Tinctures are concentrated herbal extracts in liquid form that have alcohol as the solvent. Although generally if any other solvent is used, such as water, vinegar, or glycerin, it is considered an extract rather than a tincture. There are exceptions to the rule – vinegar and vegetable glycerine tinctures are also effective options. However, some herbs (roots, berries, barks, non-aromatic seeds) require the strength of alcohol to extract the medicinal properties.

Tinctures are extremely convenient and easy to use, as they are taken orally either straight or in teas. The preferred method is often taking the tincture straight (directly under your tongue by dropper), as this allows the tincture to enter your bloodstream faster and can produce quick results. For those that do not like drinking tea, don’t have the time to brew a cup, or are looking for fast results, straight tinctures are perfect. Less than a minute and you are done!

Of course, the time it takes to see results varies depending on the herb. While some herbs have immediate effects, others may take weeks of continual use before the results are noticeable.

Tincture teas are a different, popular way of taking an herbal tincture. Many people enjoy the flavors, and the act of sitting down and relaxing with a warm cup of tea can be very therapeutic and relaxing. Tinctures can be added to a warm cup of water to make an instant cup of tea. The tincture may also be diluted with a small amount of juice, or flavored with lemon or honey if necessary. Two droppersful of tincture is equal to one 8 oz. cup of tea.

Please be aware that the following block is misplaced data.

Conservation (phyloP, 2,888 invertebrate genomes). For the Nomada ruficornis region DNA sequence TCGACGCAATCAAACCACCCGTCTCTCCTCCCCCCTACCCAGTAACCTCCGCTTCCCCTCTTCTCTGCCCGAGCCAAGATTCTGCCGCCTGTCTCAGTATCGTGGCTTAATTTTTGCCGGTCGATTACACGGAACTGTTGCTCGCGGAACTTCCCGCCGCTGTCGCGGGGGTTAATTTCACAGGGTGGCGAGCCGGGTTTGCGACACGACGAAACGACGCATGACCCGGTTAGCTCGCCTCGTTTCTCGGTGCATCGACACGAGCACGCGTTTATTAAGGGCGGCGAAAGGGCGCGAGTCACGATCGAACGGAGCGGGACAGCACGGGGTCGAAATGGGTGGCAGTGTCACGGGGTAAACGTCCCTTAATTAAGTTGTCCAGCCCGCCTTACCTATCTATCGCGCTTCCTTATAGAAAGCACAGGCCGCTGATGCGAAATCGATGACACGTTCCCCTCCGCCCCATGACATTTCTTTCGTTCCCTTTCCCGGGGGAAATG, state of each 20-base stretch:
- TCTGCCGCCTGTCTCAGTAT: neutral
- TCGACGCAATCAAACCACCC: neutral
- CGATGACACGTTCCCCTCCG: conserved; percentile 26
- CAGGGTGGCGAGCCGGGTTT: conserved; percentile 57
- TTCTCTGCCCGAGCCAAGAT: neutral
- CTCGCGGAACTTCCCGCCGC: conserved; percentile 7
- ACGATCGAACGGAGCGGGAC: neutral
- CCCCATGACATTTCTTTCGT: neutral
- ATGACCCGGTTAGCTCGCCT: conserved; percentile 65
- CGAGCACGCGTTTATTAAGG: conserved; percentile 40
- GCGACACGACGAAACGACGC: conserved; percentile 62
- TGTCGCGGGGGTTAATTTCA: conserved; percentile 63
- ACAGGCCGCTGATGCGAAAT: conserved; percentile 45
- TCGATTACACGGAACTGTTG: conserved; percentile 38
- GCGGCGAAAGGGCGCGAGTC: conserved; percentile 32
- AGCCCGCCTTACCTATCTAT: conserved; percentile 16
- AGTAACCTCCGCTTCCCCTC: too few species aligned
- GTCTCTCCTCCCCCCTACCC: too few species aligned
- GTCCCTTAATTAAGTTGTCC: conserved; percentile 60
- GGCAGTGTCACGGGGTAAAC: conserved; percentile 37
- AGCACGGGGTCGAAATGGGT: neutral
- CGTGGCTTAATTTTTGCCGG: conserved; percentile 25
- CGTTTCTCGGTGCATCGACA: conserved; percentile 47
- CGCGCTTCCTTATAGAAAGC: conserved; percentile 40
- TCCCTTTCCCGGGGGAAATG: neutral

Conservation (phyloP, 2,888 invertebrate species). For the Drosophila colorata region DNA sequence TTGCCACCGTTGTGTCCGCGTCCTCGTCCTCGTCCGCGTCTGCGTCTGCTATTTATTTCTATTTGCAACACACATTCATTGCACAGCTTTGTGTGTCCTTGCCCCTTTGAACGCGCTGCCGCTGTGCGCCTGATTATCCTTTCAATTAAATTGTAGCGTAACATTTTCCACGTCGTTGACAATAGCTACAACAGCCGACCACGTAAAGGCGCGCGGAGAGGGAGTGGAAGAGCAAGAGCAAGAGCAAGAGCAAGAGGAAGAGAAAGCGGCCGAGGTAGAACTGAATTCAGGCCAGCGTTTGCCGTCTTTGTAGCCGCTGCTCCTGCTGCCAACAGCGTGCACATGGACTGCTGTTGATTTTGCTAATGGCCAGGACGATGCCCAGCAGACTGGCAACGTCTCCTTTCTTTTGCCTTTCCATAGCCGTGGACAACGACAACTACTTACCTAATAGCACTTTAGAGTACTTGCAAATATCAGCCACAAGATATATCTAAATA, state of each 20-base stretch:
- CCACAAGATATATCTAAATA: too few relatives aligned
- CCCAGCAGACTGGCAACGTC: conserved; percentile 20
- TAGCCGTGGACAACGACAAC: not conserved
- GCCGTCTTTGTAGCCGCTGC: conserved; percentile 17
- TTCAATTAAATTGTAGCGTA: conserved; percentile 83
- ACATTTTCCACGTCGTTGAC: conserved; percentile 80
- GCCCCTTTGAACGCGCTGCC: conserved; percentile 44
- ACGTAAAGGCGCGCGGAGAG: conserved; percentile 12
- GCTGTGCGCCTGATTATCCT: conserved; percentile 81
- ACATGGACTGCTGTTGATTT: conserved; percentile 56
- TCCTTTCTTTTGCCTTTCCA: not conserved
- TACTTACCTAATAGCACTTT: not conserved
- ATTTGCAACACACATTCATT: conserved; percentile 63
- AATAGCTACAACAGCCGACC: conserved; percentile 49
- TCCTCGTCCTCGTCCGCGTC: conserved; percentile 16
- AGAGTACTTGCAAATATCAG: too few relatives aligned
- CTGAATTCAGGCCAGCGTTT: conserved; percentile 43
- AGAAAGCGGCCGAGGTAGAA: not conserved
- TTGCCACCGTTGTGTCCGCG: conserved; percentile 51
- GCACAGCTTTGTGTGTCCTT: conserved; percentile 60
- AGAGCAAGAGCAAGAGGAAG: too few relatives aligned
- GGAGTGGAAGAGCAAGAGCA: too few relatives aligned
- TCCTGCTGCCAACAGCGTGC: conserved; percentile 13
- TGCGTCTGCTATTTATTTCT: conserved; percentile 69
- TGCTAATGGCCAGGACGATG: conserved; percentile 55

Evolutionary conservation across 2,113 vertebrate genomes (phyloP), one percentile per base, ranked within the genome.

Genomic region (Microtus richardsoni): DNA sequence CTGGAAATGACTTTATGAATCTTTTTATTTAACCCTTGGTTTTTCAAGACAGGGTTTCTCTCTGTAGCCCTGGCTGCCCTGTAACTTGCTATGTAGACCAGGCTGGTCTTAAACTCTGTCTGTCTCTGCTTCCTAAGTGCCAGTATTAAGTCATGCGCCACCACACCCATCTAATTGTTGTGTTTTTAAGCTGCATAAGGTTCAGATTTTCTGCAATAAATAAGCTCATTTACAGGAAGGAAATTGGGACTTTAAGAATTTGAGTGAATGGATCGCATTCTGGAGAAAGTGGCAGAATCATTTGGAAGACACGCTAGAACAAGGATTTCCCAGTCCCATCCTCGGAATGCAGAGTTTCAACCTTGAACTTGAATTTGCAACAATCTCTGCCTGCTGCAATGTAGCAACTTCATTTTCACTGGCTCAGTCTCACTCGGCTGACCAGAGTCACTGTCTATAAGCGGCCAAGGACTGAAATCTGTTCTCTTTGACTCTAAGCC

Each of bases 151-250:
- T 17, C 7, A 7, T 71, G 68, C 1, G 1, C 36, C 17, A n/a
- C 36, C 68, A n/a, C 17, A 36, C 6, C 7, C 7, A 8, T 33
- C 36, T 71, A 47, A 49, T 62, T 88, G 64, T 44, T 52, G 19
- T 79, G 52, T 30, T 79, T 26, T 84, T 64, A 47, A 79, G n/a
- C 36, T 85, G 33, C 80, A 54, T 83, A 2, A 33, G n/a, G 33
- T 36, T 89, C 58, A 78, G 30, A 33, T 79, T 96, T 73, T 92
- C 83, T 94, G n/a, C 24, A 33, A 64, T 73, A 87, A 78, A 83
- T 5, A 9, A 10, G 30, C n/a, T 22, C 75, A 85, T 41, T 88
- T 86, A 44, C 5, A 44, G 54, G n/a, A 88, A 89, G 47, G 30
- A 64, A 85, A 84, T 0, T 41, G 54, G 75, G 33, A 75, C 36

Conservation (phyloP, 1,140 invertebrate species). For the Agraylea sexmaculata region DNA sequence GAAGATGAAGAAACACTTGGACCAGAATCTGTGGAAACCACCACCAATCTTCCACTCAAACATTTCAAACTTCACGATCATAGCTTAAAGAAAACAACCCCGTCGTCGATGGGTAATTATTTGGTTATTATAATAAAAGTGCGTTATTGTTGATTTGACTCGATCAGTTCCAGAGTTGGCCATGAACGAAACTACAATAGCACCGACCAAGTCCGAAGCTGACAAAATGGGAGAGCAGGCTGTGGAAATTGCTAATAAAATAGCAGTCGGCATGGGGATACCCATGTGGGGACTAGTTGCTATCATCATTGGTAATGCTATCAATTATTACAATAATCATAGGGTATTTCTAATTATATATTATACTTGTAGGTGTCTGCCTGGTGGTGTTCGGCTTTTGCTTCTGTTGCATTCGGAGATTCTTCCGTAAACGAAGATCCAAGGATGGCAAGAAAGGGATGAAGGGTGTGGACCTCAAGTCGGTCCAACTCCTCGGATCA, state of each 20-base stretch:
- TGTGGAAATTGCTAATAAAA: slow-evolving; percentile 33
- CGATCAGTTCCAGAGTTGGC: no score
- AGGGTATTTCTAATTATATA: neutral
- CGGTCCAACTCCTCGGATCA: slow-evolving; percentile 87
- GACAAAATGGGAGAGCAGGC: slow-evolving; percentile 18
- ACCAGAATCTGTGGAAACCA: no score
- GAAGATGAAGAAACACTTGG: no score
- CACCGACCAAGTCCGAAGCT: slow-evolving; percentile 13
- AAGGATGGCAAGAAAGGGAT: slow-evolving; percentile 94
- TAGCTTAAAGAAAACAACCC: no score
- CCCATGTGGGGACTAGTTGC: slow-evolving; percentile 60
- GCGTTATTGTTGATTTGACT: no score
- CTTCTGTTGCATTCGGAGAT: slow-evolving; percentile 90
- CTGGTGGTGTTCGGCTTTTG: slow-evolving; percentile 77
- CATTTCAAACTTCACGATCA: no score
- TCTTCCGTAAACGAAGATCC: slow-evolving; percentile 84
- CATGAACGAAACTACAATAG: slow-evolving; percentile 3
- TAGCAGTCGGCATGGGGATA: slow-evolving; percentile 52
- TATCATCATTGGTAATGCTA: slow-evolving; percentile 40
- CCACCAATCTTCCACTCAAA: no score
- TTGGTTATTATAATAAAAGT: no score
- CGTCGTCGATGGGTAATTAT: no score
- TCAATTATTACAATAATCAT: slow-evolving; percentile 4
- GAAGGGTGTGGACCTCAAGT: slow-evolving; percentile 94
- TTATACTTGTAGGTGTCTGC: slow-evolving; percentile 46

Here’s the good news: one dose of alcohol-based tincture is equal in alcohol content to a very ripe banana, making tinctures safe for potentially everyone, including those who are pregnant or nursing, children, and babies. Non-alcoholic options are offered as well. Please be sure you are aware of the herbs that are discouraged for pregnant and lactating mothers.

For adults, the standard suggested dosage is two full droppers two to three times daily. For children under 12, weight and height must be taken into consideration to determine a dosage. Suggested dosage charts for children can be found online. For babies under 6 months, tinctures should only be administered through breastfeeding.

Remember – regardless of the size of the tincture bottle or dropper tube, the bulb determines the dosage amount and is the same size on every bottle.

Alcohol-based tinctures have an unlimited shelf life and do not require refrigeration if stored in a cool, dark location. Tinctures that are vegetable glycerine-based do not need to be refrigerated and can last from 3-5 years. Vinegar-based tinctures are recommended to be refrigerated, and can last up to a year. They can also be stored in a cool, dark cupboard.